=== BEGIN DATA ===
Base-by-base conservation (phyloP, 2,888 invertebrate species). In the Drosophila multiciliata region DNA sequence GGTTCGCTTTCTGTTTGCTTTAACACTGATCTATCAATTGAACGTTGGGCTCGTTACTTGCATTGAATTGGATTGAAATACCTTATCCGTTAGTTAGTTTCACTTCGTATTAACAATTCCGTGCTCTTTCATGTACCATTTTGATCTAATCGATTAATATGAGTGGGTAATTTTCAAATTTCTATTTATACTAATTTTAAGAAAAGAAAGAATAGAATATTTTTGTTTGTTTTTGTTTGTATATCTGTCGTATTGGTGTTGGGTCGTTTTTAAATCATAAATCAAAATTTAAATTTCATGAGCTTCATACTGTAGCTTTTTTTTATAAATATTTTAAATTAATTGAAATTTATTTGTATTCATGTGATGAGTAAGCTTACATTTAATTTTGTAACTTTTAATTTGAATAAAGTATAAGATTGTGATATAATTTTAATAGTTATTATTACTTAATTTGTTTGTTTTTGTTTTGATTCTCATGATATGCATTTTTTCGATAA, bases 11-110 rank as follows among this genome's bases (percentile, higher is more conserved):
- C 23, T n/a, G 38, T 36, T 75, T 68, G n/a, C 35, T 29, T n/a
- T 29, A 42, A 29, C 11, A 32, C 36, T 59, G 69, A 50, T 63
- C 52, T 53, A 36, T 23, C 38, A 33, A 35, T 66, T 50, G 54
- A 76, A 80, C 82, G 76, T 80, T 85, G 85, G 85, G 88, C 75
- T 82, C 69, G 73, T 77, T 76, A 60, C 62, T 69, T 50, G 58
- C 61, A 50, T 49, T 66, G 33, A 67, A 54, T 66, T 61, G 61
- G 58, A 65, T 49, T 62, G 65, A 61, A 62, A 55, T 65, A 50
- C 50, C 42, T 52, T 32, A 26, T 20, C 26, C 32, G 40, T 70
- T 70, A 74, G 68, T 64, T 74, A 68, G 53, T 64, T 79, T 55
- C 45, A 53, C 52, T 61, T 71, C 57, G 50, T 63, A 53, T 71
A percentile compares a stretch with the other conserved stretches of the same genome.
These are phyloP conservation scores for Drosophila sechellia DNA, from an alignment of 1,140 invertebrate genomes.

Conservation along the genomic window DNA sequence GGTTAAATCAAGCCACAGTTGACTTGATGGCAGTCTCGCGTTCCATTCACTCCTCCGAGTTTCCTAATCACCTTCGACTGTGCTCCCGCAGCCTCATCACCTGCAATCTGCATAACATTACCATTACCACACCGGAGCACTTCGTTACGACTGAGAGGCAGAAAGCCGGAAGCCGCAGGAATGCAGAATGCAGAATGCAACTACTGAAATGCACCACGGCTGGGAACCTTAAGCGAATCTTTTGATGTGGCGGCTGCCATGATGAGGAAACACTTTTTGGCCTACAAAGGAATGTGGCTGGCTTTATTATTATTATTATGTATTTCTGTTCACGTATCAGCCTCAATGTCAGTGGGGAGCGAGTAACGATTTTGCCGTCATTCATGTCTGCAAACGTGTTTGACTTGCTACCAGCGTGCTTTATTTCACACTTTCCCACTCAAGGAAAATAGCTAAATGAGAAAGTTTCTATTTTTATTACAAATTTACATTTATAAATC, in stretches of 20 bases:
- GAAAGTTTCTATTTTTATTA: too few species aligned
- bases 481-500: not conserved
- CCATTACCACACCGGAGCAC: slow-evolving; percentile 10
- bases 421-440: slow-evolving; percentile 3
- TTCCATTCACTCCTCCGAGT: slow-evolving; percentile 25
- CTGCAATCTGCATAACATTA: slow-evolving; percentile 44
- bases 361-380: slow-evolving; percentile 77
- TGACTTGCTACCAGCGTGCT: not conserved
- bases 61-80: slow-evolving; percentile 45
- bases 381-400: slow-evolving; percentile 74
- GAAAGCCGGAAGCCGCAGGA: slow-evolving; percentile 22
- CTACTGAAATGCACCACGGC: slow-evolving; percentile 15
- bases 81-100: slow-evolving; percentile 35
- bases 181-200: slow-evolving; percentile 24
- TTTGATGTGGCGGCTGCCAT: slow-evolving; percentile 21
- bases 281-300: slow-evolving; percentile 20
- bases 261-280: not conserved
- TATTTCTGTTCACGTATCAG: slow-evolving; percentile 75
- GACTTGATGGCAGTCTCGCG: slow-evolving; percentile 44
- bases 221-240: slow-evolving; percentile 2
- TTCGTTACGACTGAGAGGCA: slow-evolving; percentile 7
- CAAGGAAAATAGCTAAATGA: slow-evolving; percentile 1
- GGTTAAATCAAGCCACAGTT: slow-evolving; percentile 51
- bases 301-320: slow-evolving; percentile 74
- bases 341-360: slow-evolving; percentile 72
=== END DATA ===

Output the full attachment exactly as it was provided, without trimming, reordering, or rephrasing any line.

Base-by-base conservation (phyloP, 2,888 invertebrate species). In the Drosophila multiciliata region DNA sequence GGTTCGCTTTCTGTTTGCTTTAACACTGATCTATCAATTGAACGTTGGGCTCGTTACTTGCATTGAATTGGATTGAAATACCTTATCCGTTAGTTAGTTTCACTTCGTATTAACAATTCCGTGCTCTTTCATGTACCATTTTGATCTAATCGATTAATATGAGTGGGTAATTTTCAAATTTCTATTTATACTAATTTTAAGAAAAGAAAGAATAGAATATTTTTGTTTGTTTTTGTTTGTATATCTGTCGTATTGGTGTTGGGTCGTTTTTAAATCATAAATCAAAATTTAAATTTCATGAGCTTCATACTGTAGCTTTTTTTTATAAATATTTTAAATTAATTGAAATTTATTTGTATTCATGTGATGAGTAAGCTTACATTTAATTTTGTAACTTTTAATTTGAATAAAGTATAAGATTGTGATATAATTTTAATAGTTATTATTACTTAATTTGTTTGTTTTTGTTTTGATTCTCATGATATGCATTTTTTCGATAA, bases 11-110 rank as follows among this genome's bases (percentile, higher is more conserved):
- C 23, T n/a, G 38, T 36, T 75, T 68, G n/a, C 35, T 29, T n/a
- T 29, A 42, A 29, C 11, A 32, C 36, T 59, G 69, A 50, T 63
- C 52, T 53, A 36, T 23, C 38, A 33, A 35, T 66, T 50, G 54
- A 76, A 80, C 82, G 76, T 80, T 85, G 85, G 85, G 88, C 75
- T 82, C 69, G 73, T 77, T 76, A 60, C 62, T 69, T 50, G 58
- C 61, A 50, T 49, T 66, G 33, A 67, A 54, T 66, T 61, G 61
- G 58, A 65, T 49, T 62, G 65, A 61, A 62, A 55, T 65, A 50
- C 50, C 42, T 52, T 32, A 26, T 20, C 26, C 32, G 40, T 70
- T 70, A 74, G 68, T 64, T 74, A 68, G 53, T 64, T 79, T 55
- C 45, A 53, C 52, T 61, T 71, C 57, G 50, T 63, A 53, T 71
A percentile compares a stretch with the other conserved stretches of the same genome.
These are phyloP conservation scores for Drosophila sechellia DNA, from an alignment of 1,140 invertebrate genomes.

Conservation along the genomic window DNA sequence GGTTAAATCAAGCCACAGTTGACTTGATGGCAGTCTCGCGTTCCATTCACTCCTCCGAGTTTCCTAATCACCTTCGACTGTGCTCCCGCAGCCTCATCACCTGCAATCTGCATAACATTACCATTACCACACCGGAGCACTTCGTTACGACTGAGAGGCAGAAAGCCGGAAGCCGCAGGAATGCAGAATGCAGAATGCAACTACTGAAATGCACCACGGCTGGGAACCTTAAGCGAATCTTTTGATGTGGCGGCTGCCATGATGAGGAAACACTTTTTGGCCTACAAAGGAATGTGGCTGGCTTTATTATTATTATTATGTATTTCTGTTCACGTATCAGCCTCAATGTCAGTGGGGAGCGAGTAACGATTTTGCCGTCATTCATGTCTGCAAACGTGTTTGACTTGCTACCAGCGTGCTTTATTTCACACTTTCCCACTCAAGGAAAATAGCTAAATGAGAAAGTTTCTATTTTTATTACAAATTTACATTTATAAATC, in stretches of 20 bases:
- GAAAGTTTCTATTTTTATTA: too few species aligned
- bases 481-500: not conserved
- CCATTACCACACCGGAGCAC: slow-evolving; percentile 10
- bases 421-440: slow-evolving; percentile 3
- TTCCATTCACTCCTCCGAGT: slow-evolving; percentile 25
- CTGCAATCTGCATAACATTA: slow-evolving; percentile 44
- bases 361-380: slow-evolving; percentile 77
- TGACTTGCTACCAGCGTGCT: not conserved
- bases 61-80: slow-evolving; percentile 45
- bases 381-400: slow-evolving; percentile 74
- GAAAGCCGGAAGCCGCAGGA: slow-evolving; percentile 22
- CTACTGAAATGCACCACGGC: slow-evolving; percentile 15
- bases 81-100: slow-evolving; percentile 35
- bases 181-200: slow-evolving; percentile 24
- TTTGATGTGGCGGCTGCCAT: slow-evolving; percentile 21
- bases 281-300: slow-evolving; percentile 20
- bases 261-280: not conserved
- TATTTCTGTTCACGTATCAG: slow-evolving; percentile 75
- GACTTGATGGCAGTCTCGCG: slow-evolving; percentile 44
- bases 221-240: slow-evolving; percentile 2
- TTCGTTACGACTGAGAGGCA: slow-evolving; percentile 7
- CAAGGAAAATAGCTAAATGA: slow-evolving; percentile 1
- GGTTAAATCAAGCCACAGTT: slow-evolving; percentile 51
- bases 301-320: slow-evolving; percentile 74
- bases 341-360: slow-evolving; percentile 72